Book Review – The Princess’s Dragon

The Princess's DragonThe Princess’s Dragon by Susan Trombley
My rating: 4 of 5 stars

What an absolutely delightful find. I never expected a book of this depth when I started it – this definitely for older teens and adults.

The Good:

A well executed world and mythology that is consistent. I enjoyed the stories Tolmac tells Sondra, because they were an interesting insight into both the world and his personality in the telling. The kingdom of Ariva is charming, a fairy tale country in economic ruins.
The conflicts between nations were complex enough to be realistic, but not so complicated that you can’t follow them. The international intrigues were one of the best parts of the book.

Empowered female characters. Other than our heroine being a badass storm dragon, just about every other major female character is a respectable, non-simpering person in her own right, be it the gently assertive Sarai, the take-no-prisoners Elona or even Sondra’s maid, Liliana. Some of them may want to be homely mothers while others aspire to be scientists, but these are personal goals and not social ideals. This is all despite the kingdom being a bit like Regency England in its attitude.

The refreshing approach to sex. There is some adult content in the book, but it doesn’t linger on it or treat in a childish fashion. It is a natural part of the protagonist’s relationship. Did you know that dragon-on-dragon funtimes could be hawt? I didn’t.

The Questionable:

Derek’s and Elona’s history. I got all excited when I saw Derek’s reaction to Elona and vice versa, but that relationship is never taken anywhere. While I’m not pushing for every character to pair off, why put in all this history if it contributes nothing to the story? All that belligerent sexual tension for nothing.

The plot and pacing. The storyline is a bit predictable, and I wished we had spent more time on the dragon training instead of the war, because Sondra’s character development seems abrupt. I don’t really know how I felt about the whole battle section – it was well depicted but I wanted more of Tolmac’s and Sondra’s romance than anything. So it might just be me. The ending is also kind of just like a film crew packing up and leaving.

The Bad:

The juvenile writing. For all the mention of miscarriages, rape and generally adult themes, the language seems to be aimed at something below middle grade readers. The distinct lack of pronoun use and complex sentences was irritating. I would have liked longer sentences with a great deal more similes and metaphors. It really takes away from your enjoyment of the book when you feel like you’re reading a primer.

Multiple POVs. Normally I like it when you can see the thoughts of multiple characters, but here the use of perspectives is too varied and irregular to be helpful. Sarai has one paragraph in the beginning and then never again. Elona, who turns up in the last quarter, gets a whole lot of pages all of a sudden. There is way too much Derek and too little Tolmac (no, I don’t have a bias, what are you talking about?) and one point I was thinking I’d being reading about the chambermaid next. The POVs change abruptly too.

Conclusion:

Overall, I think the good points outweighed the bad writing to make this an enjoyable read. The relationships between people carry the book, even the one I wanted to explore most wasn’t given enough airtime. Definitely recommended.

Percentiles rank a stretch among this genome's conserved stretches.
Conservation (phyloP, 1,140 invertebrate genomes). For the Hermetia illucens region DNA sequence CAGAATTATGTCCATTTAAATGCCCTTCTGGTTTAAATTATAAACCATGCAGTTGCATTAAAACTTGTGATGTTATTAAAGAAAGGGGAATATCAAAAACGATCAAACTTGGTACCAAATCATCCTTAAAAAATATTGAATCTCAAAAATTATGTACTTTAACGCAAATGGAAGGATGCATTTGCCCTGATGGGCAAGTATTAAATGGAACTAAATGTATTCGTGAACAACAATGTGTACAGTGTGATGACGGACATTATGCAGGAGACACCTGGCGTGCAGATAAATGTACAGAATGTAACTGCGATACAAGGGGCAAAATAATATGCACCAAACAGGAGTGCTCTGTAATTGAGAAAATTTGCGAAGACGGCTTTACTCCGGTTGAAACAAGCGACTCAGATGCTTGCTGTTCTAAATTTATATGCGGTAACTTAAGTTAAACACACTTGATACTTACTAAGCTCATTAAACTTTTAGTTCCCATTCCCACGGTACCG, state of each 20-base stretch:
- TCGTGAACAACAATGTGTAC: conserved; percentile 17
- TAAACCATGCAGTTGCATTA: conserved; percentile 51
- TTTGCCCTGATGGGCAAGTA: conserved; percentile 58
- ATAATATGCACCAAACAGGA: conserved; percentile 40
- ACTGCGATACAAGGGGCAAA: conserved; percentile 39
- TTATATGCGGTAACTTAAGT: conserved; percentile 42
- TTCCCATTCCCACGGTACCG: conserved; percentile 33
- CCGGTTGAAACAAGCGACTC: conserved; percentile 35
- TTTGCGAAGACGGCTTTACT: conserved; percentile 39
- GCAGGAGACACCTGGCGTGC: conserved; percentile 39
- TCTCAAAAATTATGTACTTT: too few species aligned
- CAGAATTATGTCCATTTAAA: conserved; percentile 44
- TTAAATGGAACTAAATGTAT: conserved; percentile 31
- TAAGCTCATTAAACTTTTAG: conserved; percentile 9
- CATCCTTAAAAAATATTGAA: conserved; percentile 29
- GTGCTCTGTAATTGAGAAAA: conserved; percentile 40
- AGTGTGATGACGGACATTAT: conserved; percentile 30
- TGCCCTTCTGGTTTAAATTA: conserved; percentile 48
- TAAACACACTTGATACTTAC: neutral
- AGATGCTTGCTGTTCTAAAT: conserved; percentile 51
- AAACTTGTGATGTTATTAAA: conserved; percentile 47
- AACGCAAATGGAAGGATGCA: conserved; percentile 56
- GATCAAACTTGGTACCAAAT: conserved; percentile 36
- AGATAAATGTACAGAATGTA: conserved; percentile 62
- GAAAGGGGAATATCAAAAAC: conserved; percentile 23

Rating – 3.5 stars.

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4 thoughts on “Book Review – The Princess’s Dragon

  1. Thank you for this amazing review! I stumbled upon it when I was doing some research. I hope you don’t mind that I popped in a year too late to the party. ๐Ÿ˜‰ I just wanted to say that I appreciate the time you’ve taken to both read and review my book. It’s been years since it was first published, and though I hired an editor for it, I had not truly learned my craft at that time. I only thought I had, until I learned how much I didn’t know.

    I have often thought of taking it down and revising it with what I know now about writing, but I hesitate, because I’m worried that while I will fix all the mechanical problems with the writing (the POV head-hopping, to name only one. I’m SO sorry I subjected all my readers to that one. facepalm ), I might somehow take out the magic that made this something akin to my magnum opus.

    Anyway, I didn’t intend to clutter up your blog with all that. I just wanted to let you know that your review was appreciated, and I’m definitely following your blog as it seems like you review the kinds of books I’d be interested in reading and you do a thorough job of it.

    Like

    • Thank you for commenting! And following! And being wonderful in general.
      If that was your debut book, I think it’s even more amazing that it was that good ๐Ÿ˜€
      I can understand if you don’t want to tinker with the POVs now, because if I remember correctly, important plot elements would be lost? It just sounds altogether difficult.
      Also just realized that your latest book also has a girl and a dragon in it. I’m sold!

      Liked by 1 person

      • Thank you for replying back. Yes, my latest fantasy does have a girl and a dragon. Shouldn’t every book have a dragon? ๐Ÿ˜‰
        I’m glad I found your blog. I’m already digging into your reviews and finding books I never would have heard of otherwise. Thank you for that. I love to read, and I especially love finding good fantasies.

        Like

      • I agree, every book needs dragons. Or unicorns. Preferably both.
        It’s difficult for me to find fantasies I really enjoy, so I’m glad I could help someone with that ๐Ÿ™‚

        Like

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